A low open rate means that people have started to either ignore your messages, or delete them as soon as they receive them. (Or, what I do, is mark them as “read” and just leave them there – probably never to be actually read!) If your open rates are low, you need to work on your email marketing game. Take a look at the previous emails you’ve sent them, or at your subject lines. Something about those emails has deterred your subscriber from opening them up, so tweak and test until you get higher open rates.
Let your recipients know what you want them to do (sign up for a trial, claim a discount, etc.). An ideal call to action should draw attention, be clear and, of course, be clickable. Design a big button, so it’s easy to click on mobile devices. If your email is long, add another call to action, so your subscribers don’t have to scroll to find it. Make a CTA copy compelling.

If you want to integrate with PayPal and Amazon – AWeber wins. I prefer AWeber to MailChimp, but that’s only because it lets me integrate with Google Analytics. Also, if you have affiliate marketing links on your site, MailChimp will cancel your account without notice! Nobody knows why, and MailChimp says they will assess it, but it still happens with no warning!


Avoid jargon, buzzwords, and acronyms. Writing copy for emails or landing pages is different than writing the academic research paper. Marketers should cut down on flowery language wherever possible. Use a conversational tone. Check your text with the Hemingway App. Don’t worry; replacing big words with common synonyms won’t make you look uneducated. Most people in the United States read at a 7th-8th-grade level.
3. Email converts better. People who buy products marketed through email spend 138% more than those who do not receive email offers. In fact, email marketing has an ROI of 3800%. That’s huge! And if you are wondering if social media converts even better, think again: the average order value of an email is at least three times higher than that of social media.
WOW! Thank you so much! I just had someone reach out to me with the very broad question, “How do I start blogging?” That’s such a broad question that I figured it would better serve them to find a resource someone else had already put together. A quick Google search led me to you and I’m so delighted! Not only did I find a great resource to pass on to a new blogger, you’ve given me some great tips to think about as an established blogger. I’m very grateful!
But that doesn’t mean everyone wants to hear about everything and the exact moment I want to share it. My clients and readers who are in major growth mode with their business don’t necessarily need to go through my comprehensive planning program, My PRO Plan (or the content I write around it). They’ve got a plan, and their focus is on growth strategies and developing their leadership skills.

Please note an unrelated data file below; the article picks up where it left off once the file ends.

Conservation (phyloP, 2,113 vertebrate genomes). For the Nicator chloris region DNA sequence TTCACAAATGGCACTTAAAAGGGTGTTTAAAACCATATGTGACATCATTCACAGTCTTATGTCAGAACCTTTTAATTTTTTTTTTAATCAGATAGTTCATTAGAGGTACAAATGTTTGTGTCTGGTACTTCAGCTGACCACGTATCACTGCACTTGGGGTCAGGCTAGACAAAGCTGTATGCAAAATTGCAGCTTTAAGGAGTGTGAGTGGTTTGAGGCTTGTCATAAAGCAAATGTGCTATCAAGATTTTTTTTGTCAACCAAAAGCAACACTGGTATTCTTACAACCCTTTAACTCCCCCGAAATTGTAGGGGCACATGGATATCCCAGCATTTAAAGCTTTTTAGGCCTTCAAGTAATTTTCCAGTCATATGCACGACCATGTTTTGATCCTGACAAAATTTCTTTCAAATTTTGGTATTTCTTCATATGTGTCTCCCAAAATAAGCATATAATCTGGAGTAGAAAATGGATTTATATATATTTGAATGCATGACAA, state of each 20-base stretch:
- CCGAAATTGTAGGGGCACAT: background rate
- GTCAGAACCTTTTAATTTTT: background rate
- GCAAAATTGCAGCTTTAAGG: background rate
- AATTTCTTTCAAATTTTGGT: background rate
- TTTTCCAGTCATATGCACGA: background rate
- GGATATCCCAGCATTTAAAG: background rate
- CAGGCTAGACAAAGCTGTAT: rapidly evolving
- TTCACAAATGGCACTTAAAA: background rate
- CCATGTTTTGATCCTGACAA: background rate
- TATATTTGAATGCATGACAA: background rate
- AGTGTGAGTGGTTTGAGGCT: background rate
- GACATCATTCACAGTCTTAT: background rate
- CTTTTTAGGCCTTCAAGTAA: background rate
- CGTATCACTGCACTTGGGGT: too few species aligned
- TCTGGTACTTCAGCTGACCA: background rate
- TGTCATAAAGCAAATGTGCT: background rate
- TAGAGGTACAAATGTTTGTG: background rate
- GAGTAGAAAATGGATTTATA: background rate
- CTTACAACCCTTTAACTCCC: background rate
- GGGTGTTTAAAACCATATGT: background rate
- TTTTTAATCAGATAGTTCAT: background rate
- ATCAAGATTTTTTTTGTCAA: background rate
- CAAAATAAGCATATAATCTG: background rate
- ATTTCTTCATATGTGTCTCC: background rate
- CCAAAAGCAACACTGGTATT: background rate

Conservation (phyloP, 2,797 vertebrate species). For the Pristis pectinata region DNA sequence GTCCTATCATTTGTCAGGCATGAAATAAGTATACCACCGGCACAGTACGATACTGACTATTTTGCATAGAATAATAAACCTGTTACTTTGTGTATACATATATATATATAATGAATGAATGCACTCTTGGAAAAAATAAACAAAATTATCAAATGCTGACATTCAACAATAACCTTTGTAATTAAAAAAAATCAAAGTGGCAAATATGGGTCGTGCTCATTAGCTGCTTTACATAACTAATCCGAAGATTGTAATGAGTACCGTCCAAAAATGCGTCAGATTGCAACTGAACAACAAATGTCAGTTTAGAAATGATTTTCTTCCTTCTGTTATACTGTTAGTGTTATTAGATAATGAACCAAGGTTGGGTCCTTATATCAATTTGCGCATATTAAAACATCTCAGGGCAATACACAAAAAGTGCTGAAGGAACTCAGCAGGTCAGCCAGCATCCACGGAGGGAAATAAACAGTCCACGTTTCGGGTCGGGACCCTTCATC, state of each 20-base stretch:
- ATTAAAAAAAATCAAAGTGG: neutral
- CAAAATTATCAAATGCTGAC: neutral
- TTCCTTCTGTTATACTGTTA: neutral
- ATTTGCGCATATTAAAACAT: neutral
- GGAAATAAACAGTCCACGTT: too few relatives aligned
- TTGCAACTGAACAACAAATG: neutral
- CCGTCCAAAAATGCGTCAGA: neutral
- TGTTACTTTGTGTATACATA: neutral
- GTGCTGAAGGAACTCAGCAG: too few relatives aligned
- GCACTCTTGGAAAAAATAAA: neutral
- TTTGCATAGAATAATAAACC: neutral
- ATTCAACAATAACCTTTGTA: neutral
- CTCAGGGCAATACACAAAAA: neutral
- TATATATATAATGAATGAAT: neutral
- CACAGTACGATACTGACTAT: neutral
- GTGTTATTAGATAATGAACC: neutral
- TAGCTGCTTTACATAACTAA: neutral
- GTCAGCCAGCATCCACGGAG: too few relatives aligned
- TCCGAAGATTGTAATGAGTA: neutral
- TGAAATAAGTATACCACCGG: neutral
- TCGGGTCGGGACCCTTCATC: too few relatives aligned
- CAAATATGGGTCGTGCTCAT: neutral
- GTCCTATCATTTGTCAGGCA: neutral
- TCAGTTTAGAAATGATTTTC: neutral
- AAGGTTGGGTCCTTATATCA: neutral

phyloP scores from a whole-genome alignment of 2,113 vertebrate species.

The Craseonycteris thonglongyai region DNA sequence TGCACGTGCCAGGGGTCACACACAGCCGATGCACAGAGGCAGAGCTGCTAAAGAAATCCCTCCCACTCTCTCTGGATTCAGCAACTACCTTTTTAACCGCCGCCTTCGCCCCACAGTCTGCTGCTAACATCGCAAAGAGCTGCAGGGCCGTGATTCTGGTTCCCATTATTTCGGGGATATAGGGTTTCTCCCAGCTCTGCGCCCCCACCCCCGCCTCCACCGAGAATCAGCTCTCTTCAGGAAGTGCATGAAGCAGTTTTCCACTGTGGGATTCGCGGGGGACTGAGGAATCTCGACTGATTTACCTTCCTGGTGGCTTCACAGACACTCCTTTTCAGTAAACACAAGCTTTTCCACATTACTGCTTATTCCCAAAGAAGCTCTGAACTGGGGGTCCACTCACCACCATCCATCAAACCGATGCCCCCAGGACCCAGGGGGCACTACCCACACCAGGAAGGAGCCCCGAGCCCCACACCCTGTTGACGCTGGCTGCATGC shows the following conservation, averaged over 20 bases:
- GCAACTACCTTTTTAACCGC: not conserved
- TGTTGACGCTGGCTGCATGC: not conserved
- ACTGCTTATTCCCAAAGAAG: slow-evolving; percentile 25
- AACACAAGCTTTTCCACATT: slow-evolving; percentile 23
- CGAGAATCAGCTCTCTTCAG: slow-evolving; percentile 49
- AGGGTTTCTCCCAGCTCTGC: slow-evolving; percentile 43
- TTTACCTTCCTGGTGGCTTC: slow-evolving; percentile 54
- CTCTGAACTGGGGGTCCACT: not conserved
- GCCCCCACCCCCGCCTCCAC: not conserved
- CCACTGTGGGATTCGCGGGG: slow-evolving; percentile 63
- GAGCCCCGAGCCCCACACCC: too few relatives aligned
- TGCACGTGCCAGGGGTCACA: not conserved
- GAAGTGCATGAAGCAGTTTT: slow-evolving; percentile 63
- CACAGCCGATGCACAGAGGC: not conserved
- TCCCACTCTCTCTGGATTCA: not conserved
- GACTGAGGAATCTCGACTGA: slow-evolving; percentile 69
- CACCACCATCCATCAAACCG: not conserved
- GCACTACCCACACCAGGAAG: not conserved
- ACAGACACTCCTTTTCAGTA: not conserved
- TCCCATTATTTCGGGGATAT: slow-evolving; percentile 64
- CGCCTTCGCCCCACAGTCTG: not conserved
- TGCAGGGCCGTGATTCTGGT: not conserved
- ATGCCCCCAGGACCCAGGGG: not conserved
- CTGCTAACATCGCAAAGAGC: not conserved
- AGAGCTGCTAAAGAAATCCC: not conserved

I have used both, and I agree with your analysis. The great thing about MailChimp is that it lets you see the email in different clients. That is really the hardest thing about sending emails. However, you can use that service without doing everything else through MailChimp. Also, once you get the hang of it and develop templates, it no longer is much of an issue.
Kyjean Tomboc finished nursing school but found joy in plucking and stringing words to ​create value-driven content for brands in the health, life sciences, and lean startup niches. She loves everything strategic in creating content -- from CRO to SEO to SMM to UX (the Internet sure loves acronyms!). Her current obsessions include the human gut microbiome, A/B testing, and Benedict Cumberbatch. Kyjean is also a seasoned trekker.
Instead of simply sending out a broadcast sporadically, why not choose to create a newsletter.  That way, you can send one out each week/month that includes said promotions, offers, site updates, etc. in one place.  That way, subscribers won’t get annoyed of you sending out too much content to them, as they can expect to get everything in your regular newsletter.
Just what I needed to learn how to promote my own products! The products, sales letter, auto responder sequences, available help, are all super important for a newbie like myself. Hey, I can even use the products for my own education. The graphics are unbelievable. This program is worth its weight in gold. Everything is clearly explained! - Joseph Daniels
For example, if someone is on your list and they choose to unsubscribe later, they still count as an email in the system which is included in your total subscriber count. You must fully delete that record from your account in order to not have to pay for it, and so I found myself going into each of my individual lists and deleting unsubscribes from my account about once a week.

I have applied much of my knowledge of digital and online marketing. But I also continue to stay busy learning new ways to make money online. Even as I’m writing this I’m also testing and tweaking three additional tactics. So the process is never finished and we grind on a daily basis. Each challenge is an opportunity to learn and improve for the next round.
I have been using PLR products for some time now as an internet marketer to build my list and to sell. Some products are not easy to sell. And I now have a Ebook Store too that I am stocking with the latest products thanks to your course. This is the best training I have seen in quite some time. And they have over delivered! Better get yours now if you are serious about starting an online business. - Vince Atkinson
Avoid jargon, buzzwords, and acronyms. Writing copy for emails or landing pages is different than writing the academic research paper. Marketers should cut down on flowery language wherever possible. Use a conversational tone. Check your text with the Hemingway App. Don’t worry; replacing big words with common synonyms won’t make you look uneducated. Most people in the United States read at a 7th-8th-grade level.
MailChimp does not allow content that references the terms “make money at home”, ‘get rich quick’, or other similar terms. These keywords overlap keywords used by ISPs and SpamCop organizations to block content associated with spammers from those industries. This generates too much risk for us to encounter automated spam filter blocks for all of our customers.